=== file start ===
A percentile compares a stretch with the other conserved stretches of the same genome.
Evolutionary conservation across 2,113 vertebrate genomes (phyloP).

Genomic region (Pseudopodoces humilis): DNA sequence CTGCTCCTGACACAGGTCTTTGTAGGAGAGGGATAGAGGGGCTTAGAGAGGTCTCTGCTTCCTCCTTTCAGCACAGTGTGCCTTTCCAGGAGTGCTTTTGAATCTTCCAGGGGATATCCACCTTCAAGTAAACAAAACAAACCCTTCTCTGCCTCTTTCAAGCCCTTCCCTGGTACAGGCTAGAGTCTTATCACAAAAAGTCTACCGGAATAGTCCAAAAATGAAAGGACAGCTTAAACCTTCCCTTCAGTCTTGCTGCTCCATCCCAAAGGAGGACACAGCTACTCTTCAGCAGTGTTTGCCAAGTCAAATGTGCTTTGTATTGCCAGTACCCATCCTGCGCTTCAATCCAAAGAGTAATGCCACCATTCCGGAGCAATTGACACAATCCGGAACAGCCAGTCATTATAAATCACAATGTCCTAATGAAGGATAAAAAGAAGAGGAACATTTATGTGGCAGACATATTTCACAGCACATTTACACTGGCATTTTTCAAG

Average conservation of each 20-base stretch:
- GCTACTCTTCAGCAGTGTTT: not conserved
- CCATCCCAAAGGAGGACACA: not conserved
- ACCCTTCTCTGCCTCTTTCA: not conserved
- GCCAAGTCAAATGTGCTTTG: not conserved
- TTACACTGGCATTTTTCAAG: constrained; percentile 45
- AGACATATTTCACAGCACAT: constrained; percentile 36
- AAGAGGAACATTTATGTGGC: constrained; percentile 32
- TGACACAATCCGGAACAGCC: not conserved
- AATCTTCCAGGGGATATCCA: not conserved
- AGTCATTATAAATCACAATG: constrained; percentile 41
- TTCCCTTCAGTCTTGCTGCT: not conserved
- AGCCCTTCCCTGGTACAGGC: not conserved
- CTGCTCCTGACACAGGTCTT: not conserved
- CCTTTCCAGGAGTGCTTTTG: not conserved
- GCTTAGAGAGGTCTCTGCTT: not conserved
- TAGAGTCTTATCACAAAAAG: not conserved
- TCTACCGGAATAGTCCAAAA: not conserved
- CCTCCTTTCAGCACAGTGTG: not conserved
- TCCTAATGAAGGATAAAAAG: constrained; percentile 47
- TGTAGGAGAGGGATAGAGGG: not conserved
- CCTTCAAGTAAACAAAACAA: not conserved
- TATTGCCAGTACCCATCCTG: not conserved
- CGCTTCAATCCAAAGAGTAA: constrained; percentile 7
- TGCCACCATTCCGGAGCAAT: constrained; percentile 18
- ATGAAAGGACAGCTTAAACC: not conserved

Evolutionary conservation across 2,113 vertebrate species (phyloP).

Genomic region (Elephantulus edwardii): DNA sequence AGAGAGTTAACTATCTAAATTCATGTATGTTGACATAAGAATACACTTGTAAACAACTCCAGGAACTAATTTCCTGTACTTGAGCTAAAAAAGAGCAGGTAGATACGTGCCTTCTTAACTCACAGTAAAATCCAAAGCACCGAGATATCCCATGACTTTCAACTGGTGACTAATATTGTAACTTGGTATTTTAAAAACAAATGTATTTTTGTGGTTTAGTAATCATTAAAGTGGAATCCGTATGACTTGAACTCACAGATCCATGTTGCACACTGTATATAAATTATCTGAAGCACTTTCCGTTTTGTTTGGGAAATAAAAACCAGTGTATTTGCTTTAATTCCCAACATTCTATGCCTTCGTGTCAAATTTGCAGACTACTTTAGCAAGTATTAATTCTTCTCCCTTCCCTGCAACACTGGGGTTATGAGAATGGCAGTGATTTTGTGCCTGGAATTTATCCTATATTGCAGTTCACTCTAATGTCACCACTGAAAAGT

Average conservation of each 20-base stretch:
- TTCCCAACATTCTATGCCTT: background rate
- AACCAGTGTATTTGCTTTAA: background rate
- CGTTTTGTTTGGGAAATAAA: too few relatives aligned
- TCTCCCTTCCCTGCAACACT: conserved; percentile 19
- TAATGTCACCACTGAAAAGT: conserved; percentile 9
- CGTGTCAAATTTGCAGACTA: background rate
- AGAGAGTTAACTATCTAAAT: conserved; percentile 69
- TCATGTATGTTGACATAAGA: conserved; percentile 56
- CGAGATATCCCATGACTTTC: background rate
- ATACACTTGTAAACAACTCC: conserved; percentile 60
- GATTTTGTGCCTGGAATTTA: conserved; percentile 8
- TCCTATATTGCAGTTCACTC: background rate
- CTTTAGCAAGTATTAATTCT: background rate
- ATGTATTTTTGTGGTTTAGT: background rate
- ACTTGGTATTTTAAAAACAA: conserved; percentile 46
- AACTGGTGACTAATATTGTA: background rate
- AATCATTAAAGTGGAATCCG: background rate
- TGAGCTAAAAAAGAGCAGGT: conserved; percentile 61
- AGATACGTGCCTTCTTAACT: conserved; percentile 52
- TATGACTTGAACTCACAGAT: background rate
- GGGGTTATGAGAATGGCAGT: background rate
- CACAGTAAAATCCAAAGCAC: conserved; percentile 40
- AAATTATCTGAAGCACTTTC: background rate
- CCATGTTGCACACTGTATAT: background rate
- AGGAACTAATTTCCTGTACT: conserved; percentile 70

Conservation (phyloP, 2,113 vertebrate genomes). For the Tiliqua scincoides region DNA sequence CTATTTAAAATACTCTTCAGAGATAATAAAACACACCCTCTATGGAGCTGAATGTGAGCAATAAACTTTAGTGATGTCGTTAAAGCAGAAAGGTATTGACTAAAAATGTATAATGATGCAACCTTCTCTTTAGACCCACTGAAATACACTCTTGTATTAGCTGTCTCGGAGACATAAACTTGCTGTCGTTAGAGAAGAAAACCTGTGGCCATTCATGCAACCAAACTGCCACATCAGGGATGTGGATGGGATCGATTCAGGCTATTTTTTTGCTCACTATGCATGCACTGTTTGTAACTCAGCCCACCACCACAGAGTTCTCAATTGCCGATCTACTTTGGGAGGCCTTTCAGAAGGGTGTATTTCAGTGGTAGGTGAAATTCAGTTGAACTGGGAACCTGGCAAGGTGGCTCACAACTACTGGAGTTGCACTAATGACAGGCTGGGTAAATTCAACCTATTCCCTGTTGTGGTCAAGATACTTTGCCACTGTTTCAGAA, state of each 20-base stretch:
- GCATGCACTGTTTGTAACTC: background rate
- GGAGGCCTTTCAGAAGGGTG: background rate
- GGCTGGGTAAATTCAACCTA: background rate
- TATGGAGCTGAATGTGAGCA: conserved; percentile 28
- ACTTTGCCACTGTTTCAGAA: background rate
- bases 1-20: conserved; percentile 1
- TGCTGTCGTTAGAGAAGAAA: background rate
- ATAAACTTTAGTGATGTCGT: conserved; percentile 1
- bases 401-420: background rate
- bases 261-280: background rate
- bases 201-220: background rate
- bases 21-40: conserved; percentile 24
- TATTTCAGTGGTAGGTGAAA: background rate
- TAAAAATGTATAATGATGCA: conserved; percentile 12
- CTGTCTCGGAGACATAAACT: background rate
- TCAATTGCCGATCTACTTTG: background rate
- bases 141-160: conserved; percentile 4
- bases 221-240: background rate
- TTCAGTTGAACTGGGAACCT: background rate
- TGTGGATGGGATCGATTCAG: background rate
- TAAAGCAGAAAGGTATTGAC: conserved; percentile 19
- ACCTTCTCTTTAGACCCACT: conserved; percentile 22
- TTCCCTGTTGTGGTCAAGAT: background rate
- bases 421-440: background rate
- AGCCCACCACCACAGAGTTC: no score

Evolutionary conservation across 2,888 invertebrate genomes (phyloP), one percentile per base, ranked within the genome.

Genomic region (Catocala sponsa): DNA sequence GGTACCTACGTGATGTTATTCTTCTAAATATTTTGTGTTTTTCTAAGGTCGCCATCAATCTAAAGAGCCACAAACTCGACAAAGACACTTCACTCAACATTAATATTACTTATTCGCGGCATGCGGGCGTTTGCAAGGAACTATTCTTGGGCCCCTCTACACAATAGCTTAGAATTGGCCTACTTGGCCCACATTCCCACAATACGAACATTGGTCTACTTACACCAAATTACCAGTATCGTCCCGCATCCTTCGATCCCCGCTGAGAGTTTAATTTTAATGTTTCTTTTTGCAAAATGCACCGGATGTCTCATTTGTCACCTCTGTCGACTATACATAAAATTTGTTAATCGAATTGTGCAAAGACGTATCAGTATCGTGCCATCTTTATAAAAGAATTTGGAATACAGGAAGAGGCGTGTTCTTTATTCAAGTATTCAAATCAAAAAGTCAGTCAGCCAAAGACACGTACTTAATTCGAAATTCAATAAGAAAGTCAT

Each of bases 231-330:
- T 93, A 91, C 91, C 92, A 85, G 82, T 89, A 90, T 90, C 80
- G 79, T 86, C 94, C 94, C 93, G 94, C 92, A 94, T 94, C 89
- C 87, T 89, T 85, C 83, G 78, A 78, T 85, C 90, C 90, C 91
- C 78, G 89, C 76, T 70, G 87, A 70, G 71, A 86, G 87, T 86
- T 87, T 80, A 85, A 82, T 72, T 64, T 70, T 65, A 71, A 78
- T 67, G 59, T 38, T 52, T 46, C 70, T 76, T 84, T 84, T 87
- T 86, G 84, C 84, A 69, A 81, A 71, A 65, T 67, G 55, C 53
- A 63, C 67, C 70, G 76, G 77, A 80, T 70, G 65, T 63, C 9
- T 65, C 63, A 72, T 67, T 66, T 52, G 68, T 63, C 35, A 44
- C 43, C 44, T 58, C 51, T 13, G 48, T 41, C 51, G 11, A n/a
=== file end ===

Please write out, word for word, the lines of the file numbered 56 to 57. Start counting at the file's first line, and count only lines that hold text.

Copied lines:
- CCATGTTGCACACTGTATAT: background rate
- AGGAACTAATTTCCTGTACT: conserved; percentile 70